HLIB represents the investment banking wing of Hong Leong Financial Group Malaysia, and, despite being a relatively new bank, has demonstrated strong and steady growth over the past four years; its turnover has increased to RM182.2m in 2013, far above and beyond that of RM24m in 2009.
What’s more, HLIB is clear on its ambitions for the future and quite simply seeks to become the leading provider in Malaysia of investment banking services. Above all, HLIB is committed to bringing the highest level of innovation across its products and financial solutions, and its highly capable staff and senior management alike are profoundly devoted to the pursuit of excellence and strive to deliver the very highest level of customer service.
HLIB abides by a powerful two-pronged approach to excellence and consistently high customer service quality, via its organisation and its people, and to some degree, should be considered successful for the simple reason that HLIB seeks to hire, train and retain those who delight in bringing the highest levels of service to customers.
HLIB strives at all times to offer employees the opportunity to excel in all they do, and the bank doesn’t just aim to recruit and nurture people with the ability to carry out the necessary technical skills in banking and finance, but also focuses on finding people who crave challenge, innovation and success.
The bank has established an outstanding record for winning market share by responding to changing market conditions in a timely manner, offering structured financial products and solutions, and considering the cyclical nature of the bank’s markets in formulating, deploying and reviewing its business strategies.
Representative of the bank’s client focus is its Investment Banking Division (IBD), which has several client relationship teams focused on customer contact, deal origination, and supporting the products group (Debt Markets and Equity Markets), each headed by leaders boasting over 10 years of product-relevant experience.
All-in-all, HLIB’s structure is designed to facilitate the provision of wide ranging product offerings and to promote cross-selling efficiencies through the bank’s centralised marketing team, who each serve as champions of an outstanding client relationship.
Taking these factors into consideration, HLIB is able to deliver customer service in a number of ways: firstly, by applying in-depth knowledge of clients and designing innovative and value added financial solutions to not only meet but exceed client expectations; secondly, by demonstrating sincerity in helping clients manage their assets effectively in order to secure their stated objectives; and thirdly, by maintaining a customer-centric culture at all times and addressing client needs holistically, including their non-commercially driven requests.
HLIB is highly adept at recognising and assessing new developments in Malaysian capital markets, allowing the bank to react and seize market leadership in structured financial solutions and meet clients’ very specific needs. One example here is the issuance of the first Tier-2 capital instruments by an insurance company, at a time when such issuances were dominated by banking institutions, and another being the successful completion of SPACs in Malaysia.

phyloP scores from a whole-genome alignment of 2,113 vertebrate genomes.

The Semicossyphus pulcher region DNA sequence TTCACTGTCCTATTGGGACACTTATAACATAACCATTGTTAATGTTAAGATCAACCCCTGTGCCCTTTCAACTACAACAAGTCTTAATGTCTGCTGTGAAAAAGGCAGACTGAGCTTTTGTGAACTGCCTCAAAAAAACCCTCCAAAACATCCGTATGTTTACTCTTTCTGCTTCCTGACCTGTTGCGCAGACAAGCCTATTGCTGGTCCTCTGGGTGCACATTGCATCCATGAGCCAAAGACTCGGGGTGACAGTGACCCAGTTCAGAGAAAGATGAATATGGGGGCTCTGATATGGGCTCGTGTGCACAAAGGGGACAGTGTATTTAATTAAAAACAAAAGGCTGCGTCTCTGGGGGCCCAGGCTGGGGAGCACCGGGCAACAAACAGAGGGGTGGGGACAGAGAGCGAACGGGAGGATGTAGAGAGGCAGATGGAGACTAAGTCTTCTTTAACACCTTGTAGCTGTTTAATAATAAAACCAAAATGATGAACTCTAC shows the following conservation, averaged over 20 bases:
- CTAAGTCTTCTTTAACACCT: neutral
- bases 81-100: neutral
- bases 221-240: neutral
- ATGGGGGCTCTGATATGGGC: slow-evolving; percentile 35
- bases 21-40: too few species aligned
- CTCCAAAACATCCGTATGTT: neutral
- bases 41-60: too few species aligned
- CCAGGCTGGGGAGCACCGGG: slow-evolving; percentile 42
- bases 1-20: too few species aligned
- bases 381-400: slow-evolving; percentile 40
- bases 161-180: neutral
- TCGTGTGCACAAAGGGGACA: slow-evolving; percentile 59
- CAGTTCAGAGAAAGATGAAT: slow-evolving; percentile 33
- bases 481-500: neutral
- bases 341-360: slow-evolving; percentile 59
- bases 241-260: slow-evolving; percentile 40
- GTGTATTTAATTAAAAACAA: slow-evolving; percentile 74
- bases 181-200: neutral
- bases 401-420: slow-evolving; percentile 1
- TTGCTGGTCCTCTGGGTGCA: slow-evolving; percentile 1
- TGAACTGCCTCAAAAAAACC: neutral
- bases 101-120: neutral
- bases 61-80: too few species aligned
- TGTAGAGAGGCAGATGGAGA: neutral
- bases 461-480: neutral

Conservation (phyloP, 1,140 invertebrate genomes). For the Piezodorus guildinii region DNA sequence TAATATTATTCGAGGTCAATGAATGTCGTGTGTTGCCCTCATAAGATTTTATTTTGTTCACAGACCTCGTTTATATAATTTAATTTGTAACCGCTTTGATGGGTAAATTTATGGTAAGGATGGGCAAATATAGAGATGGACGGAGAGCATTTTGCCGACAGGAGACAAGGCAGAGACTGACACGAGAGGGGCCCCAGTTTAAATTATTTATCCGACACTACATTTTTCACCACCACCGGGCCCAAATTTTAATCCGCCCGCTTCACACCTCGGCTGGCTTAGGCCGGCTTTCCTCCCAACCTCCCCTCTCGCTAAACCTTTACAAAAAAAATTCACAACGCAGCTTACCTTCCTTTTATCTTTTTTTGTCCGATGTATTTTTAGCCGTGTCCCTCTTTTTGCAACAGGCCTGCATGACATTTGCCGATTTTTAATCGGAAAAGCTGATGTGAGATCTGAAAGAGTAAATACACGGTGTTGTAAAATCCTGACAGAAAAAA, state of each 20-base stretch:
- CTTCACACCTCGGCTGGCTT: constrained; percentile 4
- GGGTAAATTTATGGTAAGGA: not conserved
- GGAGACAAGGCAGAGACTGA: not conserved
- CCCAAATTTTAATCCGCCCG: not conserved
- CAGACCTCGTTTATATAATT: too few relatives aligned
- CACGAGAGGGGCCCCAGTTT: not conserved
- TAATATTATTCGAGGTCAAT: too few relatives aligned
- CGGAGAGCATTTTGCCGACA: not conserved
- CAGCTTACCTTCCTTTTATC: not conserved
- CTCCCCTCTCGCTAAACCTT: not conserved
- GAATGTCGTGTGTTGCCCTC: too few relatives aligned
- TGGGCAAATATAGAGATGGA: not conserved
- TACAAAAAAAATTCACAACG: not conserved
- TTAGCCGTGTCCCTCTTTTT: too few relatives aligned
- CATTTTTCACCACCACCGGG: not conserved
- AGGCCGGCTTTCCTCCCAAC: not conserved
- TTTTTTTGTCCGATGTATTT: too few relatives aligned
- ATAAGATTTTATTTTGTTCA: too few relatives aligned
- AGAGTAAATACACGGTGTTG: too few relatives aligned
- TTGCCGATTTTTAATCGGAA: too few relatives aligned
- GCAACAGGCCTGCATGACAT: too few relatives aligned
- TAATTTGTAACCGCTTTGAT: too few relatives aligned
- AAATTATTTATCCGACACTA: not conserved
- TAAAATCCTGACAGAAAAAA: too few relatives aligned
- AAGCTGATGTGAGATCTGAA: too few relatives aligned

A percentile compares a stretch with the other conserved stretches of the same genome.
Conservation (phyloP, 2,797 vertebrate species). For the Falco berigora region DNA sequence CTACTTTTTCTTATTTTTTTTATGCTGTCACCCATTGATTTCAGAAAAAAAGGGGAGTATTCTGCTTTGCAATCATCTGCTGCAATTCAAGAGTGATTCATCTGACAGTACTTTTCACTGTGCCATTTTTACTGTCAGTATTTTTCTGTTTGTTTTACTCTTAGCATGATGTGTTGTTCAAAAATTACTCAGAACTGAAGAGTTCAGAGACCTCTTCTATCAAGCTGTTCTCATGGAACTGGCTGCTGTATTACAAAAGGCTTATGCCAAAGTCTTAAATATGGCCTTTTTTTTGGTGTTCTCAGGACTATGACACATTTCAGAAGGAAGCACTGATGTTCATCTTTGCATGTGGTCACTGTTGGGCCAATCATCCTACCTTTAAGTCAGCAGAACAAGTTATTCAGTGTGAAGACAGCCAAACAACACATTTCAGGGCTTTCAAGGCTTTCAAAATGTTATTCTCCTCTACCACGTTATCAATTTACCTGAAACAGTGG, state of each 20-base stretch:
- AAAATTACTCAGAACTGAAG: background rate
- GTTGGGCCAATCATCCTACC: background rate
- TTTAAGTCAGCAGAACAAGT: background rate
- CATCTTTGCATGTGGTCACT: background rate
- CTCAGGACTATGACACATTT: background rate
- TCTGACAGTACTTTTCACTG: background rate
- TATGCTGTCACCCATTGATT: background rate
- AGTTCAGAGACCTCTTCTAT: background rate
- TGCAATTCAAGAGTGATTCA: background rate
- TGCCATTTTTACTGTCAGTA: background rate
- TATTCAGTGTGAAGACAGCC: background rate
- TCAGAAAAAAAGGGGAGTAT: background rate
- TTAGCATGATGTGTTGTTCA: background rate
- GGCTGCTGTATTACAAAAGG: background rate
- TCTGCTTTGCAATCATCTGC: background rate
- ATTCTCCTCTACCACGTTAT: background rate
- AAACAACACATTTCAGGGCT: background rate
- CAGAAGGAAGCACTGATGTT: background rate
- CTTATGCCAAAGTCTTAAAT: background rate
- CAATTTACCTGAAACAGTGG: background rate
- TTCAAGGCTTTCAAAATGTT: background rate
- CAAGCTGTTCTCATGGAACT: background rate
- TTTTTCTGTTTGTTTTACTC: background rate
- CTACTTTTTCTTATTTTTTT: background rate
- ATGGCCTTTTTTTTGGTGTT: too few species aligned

It is this heartfelt commitment to clients that differentiates HLIB from competitors in the industry
According to the bank, many of the most significant new developments in Malaysian capital markets of late have been due to increasing regulation, M&A numbers among large players, volatility and tougher competition. Nonetheless, HLIB is taking these developments in its stride and looks assured to continue on with impressive growth.
“The increases in mergers between the largest Malaysian investment banks has become a positive advantage for us, because many of the largest banks that are our competitors are actually distracted by the mergers and by the resulting commercial imperatives such as their need to integrate two cultures into one,” said LeeJim Leng, Chief Executive Officer, HLIB.
“While they are preoccupied with these concerns, we at HLIB can gain market share and push forward our own commercial and professional objectives, which are based around bringing the very highest standards of financial and business expertise to the attention of our clients.”
It is this heartfelt commitment to clients that differentiates HLIB from competitors in the industry. HLIB’s work not only features the highest levels of professional skill and innovation, both at a technological and operational level, but above all else HLIB’s staff work to take the bank forward in its objective to become one of the leading players in Malaysia’s financial services industry. Without this commitment to clients and a sincere interest in discovering what it is they need in terms of products and services, HLIB would not be where it is today.
“We seek above all to be familiar with our clients’ needs and to work closely with our clients to ensure that we continue to know what their needs are and can meet those needs,” said Lee.
HLIB CEO Lee Jem Leng, CRO Lee Wai Sing and Head of Treasury Cheah King Fui spoke to World Finance recently about the challenges, opportunities and trends in Malaysia’s capital markets.